- 2 November 2016 at 1:27 am #142101Richard GuggemosParticipant
I just found a nice Wilton Q/R bench vise for $50.
It needs some rust removal, but not a big project.
For the screw and guide bars, is grease or oil preferred.
Rick G2 November 2016 at 2:32 am #142103Thomas AngleParticipant
I just put a coat of light machine oil on my vise when needed. I also though about grease but was afraid it would stain any wood it touched.
13 He that answereth a matter before he heareth it, it is folly and shame unto him.2 November 2016 at 2:02 pm #142120Dave RingParticipant
I wouldn’t use either grease or oil as they will both attract and hold sawdust and chips. I just leave my vise screws bare and have had no problem with either rust or smooth operation. Unless your shop is in a very humid location, regular use should keep rust at bay.2 November 2016 at 4:39 pm #142121C WhiteParticipant
I use light machine oil too, as it is to hand. dave ring was correct in saying that is attracts sawdust, but a quick brush off and no problem2 November 2016 at 6:08 pm #142123
You can just use a piece Gulf canning wax and rub it on the screws and posts, but I use a “soft wax” and find it lubricates both the wood and metal moving parts of my bench (40 years old this month) without attracting dirt or sawdust. Slather it on, the action of the vice will take care of excess.
You can buy a prepared soft wax like Annie Sloans or might have some around, but I found that a melted canning paraffin wax with odorless paint thinner (1 part paraffin to 1.5 parts thinner) added has more body when dry and is cheaper. Add a teaspoon of turpentine if you like the smell. I leave that out. Just be careful heating the wax in a double boiler and add the thinner when it is off the heat. Pour it in a tin with a lid, let it cool, and it will last for years.
You might have a beeswax soft wax for finishing lying around. That will also work.
Even Johnson’s paste wax will work, but it wears off sooner.2 November 2016 at 6:11 pm #142124Thomas AngleParticipant
Thanks for the wax tip. I never thought about it, but will have to try it.
13 He that answereth a matter before he heareth it, it is folly and shame unto him.2 November 2016 at 9:26 pm #142126Richard GuggemosParticipant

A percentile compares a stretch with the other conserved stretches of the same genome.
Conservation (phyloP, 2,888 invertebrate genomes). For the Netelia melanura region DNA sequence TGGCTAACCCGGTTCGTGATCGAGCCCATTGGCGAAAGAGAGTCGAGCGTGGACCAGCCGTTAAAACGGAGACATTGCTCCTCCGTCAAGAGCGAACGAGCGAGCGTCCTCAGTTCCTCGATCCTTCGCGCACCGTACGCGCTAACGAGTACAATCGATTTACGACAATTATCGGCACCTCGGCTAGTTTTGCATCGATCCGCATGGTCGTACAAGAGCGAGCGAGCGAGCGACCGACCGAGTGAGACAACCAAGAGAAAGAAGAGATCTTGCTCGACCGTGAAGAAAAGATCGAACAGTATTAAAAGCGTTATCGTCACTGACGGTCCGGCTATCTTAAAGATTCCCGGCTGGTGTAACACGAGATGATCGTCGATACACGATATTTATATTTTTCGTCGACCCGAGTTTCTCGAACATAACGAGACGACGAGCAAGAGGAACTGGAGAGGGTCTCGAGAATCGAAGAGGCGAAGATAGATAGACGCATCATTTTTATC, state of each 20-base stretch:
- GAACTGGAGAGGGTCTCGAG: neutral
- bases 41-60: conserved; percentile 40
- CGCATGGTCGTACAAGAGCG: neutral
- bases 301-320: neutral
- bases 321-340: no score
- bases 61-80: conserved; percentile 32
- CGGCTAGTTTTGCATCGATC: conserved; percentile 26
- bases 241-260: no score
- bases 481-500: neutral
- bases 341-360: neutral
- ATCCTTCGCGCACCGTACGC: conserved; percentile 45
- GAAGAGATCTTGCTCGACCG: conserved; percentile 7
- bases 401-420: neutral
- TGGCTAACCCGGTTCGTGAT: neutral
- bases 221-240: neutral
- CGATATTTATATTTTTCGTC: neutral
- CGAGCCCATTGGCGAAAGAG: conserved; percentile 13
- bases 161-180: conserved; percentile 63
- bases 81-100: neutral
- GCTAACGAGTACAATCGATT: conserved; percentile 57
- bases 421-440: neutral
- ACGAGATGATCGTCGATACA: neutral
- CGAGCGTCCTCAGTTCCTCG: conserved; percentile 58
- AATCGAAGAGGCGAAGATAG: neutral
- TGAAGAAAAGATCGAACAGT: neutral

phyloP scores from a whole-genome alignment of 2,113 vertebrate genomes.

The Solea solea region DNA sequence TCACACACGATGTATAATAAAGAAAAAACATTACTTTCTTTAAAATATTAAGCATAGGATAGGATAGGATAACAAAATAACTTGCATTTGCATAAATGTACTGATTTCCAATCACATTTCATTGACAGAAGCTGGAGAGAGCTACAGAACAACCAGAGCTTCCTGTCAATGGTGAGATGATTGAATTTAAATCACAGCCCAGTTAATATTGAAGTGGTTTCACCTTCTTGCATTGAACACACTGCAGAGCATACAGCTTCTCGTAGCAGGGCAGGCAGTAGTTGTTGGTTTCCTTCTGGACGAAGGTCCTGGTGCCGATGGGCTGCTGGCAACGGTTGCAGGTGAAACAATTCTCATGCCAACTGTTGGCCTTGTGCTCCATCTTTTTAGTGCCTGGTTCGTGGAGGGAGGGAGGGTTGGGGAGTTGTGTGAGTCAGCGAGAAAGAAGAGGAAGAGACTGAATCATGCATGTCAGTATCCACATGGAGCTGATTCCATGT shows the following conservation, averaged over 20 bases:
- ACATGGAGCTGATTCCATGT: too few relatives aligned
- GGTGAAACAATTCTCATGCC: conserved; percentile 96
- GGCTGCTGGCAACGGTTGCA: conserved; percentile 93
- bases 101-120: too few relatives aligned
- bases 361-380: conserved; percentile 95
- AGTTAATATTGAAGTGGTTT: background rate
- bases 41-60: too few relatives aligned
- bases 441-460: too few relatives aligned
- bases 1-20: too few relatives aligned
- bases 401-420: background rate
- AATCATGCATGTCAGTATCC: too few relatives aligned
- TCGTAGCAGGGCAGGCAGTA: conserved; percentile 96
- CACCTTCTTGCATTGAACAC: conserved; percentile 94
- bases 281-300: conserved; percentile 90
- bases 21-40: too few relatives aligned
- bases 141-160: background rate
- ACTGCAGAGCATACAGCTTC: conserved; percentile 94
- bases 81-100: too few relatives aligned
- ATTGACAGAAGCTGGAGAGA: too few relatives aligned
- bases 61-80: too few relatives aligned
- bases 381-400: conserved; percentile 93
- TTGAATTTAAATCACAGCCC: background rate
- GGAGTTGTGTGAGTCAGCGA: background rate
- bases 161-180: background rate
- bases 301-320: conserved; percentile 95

Thanks for all the great ideas. I think I’m leaning towards wax. Pix whenever I get done with the bise2 November 2016 at 11:51 pm #142131
I should have added that the volatiles in Annie Sloan’s soft wax is Naftha, a known carcinogen.
While none of the solvents we use are great, odorless paint thinner Is better and better that turps.3 November 2016 at 1:06 am #142134CraigParticipant
“I should have added that the volatiles in Annie Sloan’s soft wax is Naftha, a known carcinogen.”
Not according to their MSDS.
And it’s N a p h t h a.
SW Pennsylvania3 November 2016 at 1:47 am #142135Peter GeorgeParticipant
I use a spray on graphite lubricant. Once it drys, it doesn’t hold sawdust etc. and I’ve never had an issue with it staining wood. It lasts a good while too.
"New York is big, but this is Biggar"3 November 2016 at 5:30 am #142142
I’m not sure what datasheet you are looking at, but the one I’m looking at says Annie Sloan soft wax is 75-85% naphtha by weight.
The comment on the datasheet says this:
“Comments on the Annie Sloan WAX MSDS;
Naptha Some forms of this chemical can be dangerous. A few forms can cause cancer, and many of them cause skin irritation, stomach upset and other health problems when people are exposed to them. Naptha also is unstable and flammable, making it important for people to handle it with care. People who inhale or ingest it should see a doctor as soon as possible, and people who have experienced skin contact with it should shower well to reduce the risk of developing skin irritation.
Special attention to point 13 and 14 in this MSDS!
I see the commenter has also mistaken the way naphtha is spelt and confused it with the soap made by Fels.3 November 2016 at 3:58 pm #142164CraigParticipant
My problem is not with the MSDS, it’s with your personal declarative that the Naphtha is a known carcinogen. That depends on the Naphtha used in compounding.
Such a statement might cause someone to believe that the product is more hazardous than it really is. That’s all.
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